Antibiotic Therapy Benefits Haemodialysis Patients

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Haemodialysis patients at risk for deadly catheter-related infections experience fewer infections and 68 percent lower mortality when they received a low dose of antibiotic therapy, compared to the anticoagulant heparin. The study reporting these results by researchers at the Henry Ford Health System appears online in the Clinical Journal of the American Society of Nephrology. It will be published in print in the journal’s July edition.

 

Antibiotics Versus Heparin

 

The standard care for preventing dangerous bloodstream infections in haemodialysis patients is blood-clotting therapy, often in the form of a heparin solution. “Advances in treatment have been elusive over the years,” said Jerry Yee, MD, Henry Ford Health System’s division head of Nephrology and Hypertension. He suggests that the antibiotic therapy used to treat some of the patients in his observational study could be a game-changer in haemodialysis care.

 

Yee and his fellow researchers conducted a prospective study of 749 patients who received one of two therapeutic solutions during haemodialysis treatment between September 2008 and June 2011. 427 patients received the blood-clotting therapy heparin, and 322 received the antibiotic therapy of gentamicin/citrate. An antibiotic locking technique used to administer the solutions has the double advantage of preventing catheter clotting and reducing infection.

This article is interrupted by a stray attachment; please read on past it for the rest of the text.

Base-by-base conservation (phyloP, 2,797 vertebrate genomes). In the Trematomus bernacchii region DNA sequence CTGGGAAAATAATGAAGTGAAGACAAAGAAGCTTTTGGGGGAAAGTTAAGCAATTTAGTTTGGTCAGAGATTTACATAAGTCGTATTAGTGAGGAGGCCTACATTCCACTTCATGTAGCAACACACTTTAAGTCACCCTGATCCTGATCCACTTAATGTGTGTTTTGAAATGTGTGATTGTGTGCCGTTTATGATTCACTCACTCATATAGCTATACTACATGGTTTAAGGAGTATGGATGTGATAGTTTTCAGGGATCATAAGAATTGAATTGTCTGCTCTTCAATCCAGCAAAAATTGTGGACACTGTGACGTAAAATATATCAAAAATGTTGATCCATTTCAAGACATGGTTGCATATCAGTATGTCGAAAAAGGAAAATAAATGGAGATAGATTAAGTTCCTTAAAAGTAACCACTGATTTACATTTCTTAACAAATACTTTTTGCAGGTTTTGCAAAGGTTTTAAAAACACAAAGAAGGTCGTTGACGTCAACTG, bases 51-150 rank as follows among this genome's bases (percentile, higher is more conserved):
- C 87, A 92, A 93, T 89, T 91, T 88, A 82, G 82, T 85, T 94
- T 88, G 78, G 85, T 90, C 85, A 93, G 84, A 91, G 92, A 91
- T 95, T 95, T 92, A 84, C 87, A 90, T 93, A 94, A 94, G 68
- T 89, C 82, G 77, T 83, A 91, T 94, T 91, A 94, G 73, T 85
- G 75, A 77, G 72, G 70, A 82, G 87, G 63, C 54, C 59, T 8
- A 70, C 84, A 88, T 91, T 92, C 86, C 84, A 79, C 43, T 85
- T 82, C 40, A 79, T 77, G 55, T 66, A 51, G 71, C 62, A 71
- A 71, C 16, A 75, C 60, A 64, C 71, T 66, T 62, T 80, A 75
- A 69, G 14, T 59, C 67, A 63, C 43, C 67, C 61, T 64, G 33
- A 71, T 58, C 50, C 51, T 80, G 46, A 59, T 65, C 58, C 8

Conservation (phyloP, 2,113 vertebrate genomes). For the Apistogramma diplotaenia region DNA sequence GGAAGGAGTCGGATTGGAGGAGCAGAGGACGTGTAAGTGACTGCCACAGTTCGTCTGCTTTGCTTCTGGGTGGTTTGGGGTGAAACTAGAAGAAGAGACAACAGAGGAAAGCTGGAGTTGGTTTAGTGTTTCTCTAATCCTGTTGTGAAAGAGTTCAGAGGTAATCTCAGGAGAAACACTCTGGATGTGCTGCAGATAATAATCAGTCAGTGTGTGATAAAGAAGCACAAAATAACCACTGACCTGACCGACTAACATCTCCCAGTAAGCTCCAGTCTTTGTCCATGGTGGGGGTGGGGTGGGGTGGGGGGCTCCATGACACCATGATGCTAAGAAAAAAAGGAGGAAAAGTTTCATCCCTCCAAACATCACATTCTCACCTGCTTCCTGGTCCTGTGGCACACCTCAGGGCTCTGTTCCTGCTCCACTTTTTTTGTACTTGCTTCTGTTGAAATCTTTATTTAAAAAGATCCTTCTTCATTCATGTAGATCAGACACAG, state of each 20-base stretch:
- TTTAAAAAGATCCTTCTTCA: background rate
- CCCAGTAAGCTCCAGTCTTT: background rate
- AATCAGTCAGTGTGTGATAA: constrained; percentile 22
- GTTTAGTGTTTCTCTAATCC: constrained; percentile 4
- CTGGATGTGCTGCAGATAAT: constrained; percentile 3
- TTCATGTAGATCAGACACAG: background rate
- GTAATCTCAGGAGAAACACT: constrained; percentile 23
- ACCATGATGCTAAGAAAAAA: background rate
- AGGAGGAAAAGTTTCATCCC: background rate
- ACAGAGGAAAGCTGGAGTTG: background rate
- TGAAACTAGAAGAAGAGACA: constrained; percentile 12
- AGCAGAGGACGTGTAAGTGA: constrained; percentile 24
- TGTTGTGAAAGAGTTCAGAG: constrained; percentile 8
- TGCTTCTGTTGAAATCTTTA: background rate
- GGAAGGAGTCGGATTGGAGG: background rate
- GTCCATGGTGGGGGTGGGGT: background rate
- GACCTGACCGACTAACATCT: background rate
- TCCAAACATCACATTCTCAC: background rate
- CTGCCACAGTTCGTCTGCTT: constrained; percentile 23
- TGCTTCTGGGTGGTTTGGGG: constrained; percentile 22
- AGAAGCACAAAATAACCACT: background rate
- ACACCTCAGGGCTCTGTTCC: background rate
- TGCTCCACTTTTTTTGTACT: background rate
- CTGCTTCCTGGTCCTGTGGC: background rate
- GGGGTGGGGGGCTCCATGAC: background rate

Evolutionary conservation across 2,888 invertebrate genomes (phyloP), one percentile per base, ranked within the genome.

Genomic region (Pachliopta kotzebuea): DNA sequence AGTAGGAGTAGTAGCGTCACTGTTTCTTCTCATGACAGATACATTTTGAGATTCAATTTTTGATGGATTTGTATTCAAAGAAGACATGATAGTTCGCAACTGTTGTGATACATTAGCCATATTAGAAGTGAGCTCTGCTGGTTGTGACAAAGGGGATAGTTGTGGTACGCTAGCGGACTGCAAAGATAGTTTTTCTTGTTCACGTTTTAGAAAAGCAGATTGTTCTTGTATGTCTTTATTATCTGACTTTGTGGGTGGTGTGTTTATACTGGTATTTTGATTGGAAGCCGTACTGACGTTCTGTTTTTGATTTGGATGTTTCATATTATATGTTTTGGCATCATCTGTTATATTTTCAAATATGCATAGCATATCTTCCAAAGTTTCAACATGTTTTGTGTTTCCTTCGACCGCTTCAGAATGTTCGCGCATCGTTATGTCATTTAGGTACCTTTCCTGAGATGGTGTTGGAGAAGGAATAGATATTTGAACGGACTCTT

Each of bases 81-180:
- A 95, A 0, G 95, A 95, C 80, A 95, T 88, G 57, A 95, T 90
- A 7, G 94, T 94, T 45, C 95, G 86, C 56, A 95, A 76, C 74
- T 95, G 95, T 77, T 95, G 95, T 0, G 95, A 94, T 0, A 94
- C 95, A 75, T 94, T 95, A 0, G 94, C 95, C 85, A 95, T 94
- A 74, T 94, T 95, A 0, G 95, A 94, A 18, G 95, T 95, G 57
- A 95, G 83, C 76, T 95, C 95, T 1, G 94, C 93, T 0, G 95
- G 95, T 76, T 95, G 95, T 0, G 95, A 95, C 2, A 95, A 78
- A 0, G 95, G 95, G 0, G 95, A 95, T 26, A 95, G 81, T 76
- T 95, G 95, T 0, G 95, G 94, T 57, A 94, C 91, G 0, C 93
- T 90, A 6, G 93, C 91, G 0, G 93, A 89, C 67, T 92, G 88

Reduced Mortality and Fewer Infections

 

The “lock” solution of gentamicin/citrate was found to reduce mortality in haemodialysis patients by 68 percent compared to heparin. Furthermore, the number of bloodstream infections was reduced by 73 percent. Such infections significantly contribute to hospitalisation and death in patients undergoing haemodialysis.

 

Antibiotic therapy has been known to lower the incidence of catheter-related infections of the bloodstream. The new research has demonstrated for the first time that mortality is reduced as well. Dr. Yee said, “The gentamicin/citrate solution was shown to be both safe and effective.”


Source: Science Direct 

Published on : Sat, 5 Jul 2014


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Research, catheter related blood stream infections, antibiotics, haemodialysis, bloodstream infections Haemodialysis patients at risk for deadly catheter-related infections experience fewer infections and 68 percent lower mortality when they receive

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